Harckham, Advocates Announce New Bill to Spur Zero-Emission Vehicle Sales in New York

EV Sales Press Conference

State Sen. Pete Harckham and environmental advocates at zero-emissions vehicle sales press conference in Albany at the State Capitol

Albany, NY – New York State Senator Pete Harckham and advocates from several prominent environmental groups announced today new legislation designed to increase sales of zero-emission vehicles (ZEVs) statewide if predetermined sales targets are not met.  

New York is currently falling short of its goal of all new passenger cars and trucks sold statewide New York to be zero emissions by 2035. Harckham’s new bill (S.7767) follows the recommendations of the Climate Action Scoping Plan to increase the availability of ZEVs by expanding direct-to-consumer sales by manufacturers of ZEVs if the current system of car dealerships cannot show that 35% of vehicle sales are ZEVs by 2026 or 68% by 2028.

“There are many compelling reasons to support legislation aimed at increasing sales of zero-emission vehicle sales, including the severe effects of climate change we are now experiencing, public health problems related to air pollution and the simple fact that fossil fuel combustion is not a cost-effective way to power our vehicles,” said Harckham. “In order to meet the carbon-free, reduced greenhouse gas emissions goals of the Climate Leadership and Community Protection Act, we need to create a defined goal model of increased sales of new zero-emission vehicle sales in New York.”

Assemblymember Michaelle C. Solages, who is sponsoring the zero-emissions vehicle sales bill in the Assembly, said, “New York is falling behind its emission reduction goals. That is why I am proud to have taken action with Senator Harckham to introduce legislation to increase the sale of electric vehicles. If we are to address the climate crisis, we need to take urgent action. Making it easier for New Yorkers to purchase electric vehicles is one common sense step that we should take immediately.”

The new legislation modifies an earlier bill regulating direct sales of electric vehicles (EVs) and zero-emissions vehicles (ZEVs), making the issuance of authorization for direct sales contingent on conditions in the auto market (i.e. the state not meeting its targets for EVs as a percentage of sales).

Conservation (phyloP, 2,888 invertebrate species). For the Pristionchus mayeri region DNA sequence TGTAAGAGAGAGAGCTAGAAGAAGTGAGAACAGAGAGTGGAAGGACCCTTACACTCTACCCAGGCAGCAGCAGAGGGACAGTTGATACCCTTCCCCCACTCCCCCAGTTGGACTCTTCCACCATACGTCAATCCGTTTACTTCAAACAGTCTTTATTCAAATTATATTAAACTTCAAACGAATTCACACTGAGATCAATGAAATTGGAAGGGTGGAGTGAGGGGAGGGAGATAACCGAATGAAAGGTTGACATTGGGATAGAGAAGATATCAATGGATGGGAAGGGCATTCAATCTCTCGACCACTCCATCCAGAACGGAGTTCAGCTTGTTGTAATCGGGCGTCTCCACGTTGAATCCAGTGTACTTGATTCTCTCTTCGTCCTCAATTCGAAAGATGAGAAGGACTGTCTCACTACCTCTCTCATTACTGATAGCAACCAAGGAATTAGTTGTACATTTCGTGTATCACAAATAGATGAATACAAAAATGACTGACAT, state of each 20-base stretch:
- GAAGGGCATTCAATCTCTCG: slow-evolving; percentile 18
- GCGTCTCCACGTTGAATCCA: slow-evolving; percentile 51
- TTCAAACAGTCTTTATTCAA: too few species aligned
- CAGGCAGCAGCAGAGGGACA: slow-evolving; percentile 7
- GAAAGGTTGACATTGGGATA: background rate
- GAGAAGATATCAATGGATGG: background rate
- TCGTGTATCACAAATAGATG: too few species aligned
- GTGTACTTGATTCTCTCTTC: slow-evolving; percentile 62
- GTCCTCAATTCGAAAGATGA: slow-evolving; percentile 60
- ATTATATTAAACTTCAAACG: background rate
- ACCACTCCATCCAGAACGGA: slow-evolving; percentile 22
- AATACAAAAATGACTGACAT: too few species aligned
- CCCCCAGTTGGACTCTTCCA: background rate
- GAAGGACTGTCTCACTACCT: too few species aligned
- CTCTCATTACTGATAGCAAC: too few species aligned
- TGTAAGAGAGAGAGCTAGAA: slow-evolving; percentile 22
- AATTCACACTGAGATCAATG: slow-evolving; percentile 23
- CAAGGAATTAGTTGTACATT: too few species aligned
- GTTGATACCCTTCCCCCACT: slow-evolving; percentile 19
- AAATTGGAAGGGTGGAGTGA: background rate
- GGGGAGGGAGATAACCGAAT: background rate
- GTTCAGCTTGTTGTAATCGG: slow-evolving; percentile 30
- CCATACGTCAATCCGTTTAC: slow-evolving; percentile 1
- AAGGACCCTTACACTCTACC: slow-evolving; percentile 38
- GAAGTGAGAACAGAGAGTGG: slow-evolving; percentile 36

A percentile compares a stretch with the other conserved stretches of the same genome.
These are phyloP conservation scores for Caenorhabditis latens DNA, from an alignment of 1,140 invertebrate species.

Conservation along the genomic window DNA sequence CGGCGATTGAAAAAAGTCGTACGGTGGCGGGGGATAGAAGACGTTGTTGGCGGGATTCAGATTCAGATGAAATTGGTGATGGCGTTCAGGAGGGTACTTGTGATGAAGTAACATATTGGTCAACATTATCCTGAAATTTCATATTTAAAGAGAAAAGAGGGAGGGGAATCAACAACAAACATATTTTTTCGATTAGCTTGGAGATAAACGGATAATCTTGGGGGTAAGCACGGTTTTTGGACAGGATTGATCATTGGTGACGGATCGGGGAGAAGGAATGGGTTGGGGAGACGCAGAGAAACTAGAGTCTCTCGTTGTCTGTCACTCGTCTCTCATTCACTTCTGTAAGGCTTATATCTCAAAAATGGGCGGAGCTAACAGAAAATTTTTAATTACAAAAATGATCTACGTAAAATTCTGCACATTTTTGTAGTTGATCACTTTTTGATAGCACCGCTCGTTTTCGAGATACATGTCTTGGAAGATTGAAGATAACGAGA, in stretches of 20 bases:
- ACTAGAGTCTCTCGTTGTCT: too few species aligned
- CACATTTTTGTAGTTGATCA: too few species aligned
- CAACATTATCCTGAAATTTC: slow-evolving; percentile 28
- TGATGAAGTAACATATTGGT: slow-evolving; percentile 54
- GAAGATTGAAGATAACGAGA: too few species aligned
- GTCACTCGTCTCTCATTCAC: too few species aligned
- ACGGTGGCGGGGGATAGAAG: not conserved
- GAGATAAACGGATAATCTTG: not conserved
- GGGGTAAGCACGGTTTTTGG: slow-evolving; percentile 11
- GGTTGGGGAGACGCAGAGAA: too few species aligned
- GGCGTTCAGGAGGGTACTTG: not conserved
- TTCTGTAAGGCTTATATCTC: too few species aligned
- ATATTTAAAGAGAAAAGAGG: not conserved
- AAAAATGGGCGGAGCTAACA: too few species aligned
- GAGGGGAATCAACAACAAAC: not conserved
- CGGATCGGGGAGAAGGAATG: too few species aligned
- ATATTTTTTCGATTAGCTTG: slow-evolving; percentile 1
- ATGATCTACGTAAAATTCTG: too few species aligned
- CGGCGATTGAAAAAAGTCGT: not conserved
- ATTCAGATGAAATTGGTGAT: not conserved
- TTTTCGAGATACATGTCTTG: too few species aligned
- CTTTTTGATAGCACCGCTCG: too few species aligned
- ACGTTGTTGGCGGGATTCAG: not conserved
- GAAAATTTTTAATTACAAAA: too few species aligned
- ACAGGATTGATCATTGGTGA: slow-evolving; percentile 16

In 2023, a record 1.2 million electric vehicles (EVs) were bought in the United States. The New York State Department of Environmental Conservation (DEC) notes that, as of Oct. 1, 2023, there are approximately 180,000 ZEVs and plug-in hybrids registered in the state’s DMV. While these are impressive statistics, the fact is that New York is seriously lagging in its commitment to putting 850,000 ZEVs on the road by the end of 2025.

California, Texas and Florida are all way ahead of New York in terms of ZEV and EV adoption, according to the federal Department of Energy. Traditional car dealerships, concerned about losing business, say they can meet New York’s ZEV sales targets, but if they do not, other options need to be available, Harckham said.

The press conference took place in the New York State Capitol and included the Sierra Club, Environmental Advocates NY, New York League of Conservation Voters, Citizens Campaign for the Environment and Alliance for Clean Energy. To see a video of the press conference, click here.

Currently, there are only five electric vehicle (EV) direct sales locations throughout the State, all of them downstate. Harckham noted that as the ZEV market matures and more manufacturers offer a range of vehicles, the expansion of ZEV sales will result in new jobs and increased sales tax revenue across the State. Harckham’s bill will lift the artificial cap on direct sales locations for ZEV manufacturers, thereby making it easier for New Yorkers to purchase the ZEVs that they want.

The benchmarks in Harckham’s legislation are as follows:

  • Less than 35% ZEV sales of 2026 models by new motor vehicle dealers, then up to 10 new registrations for new ZEV dealers statewide;
  • Less than 68% ZEV sales of 2030 models by new motor vehicle dealers, then up to 10 new registrations for new ZEV dealers statewide;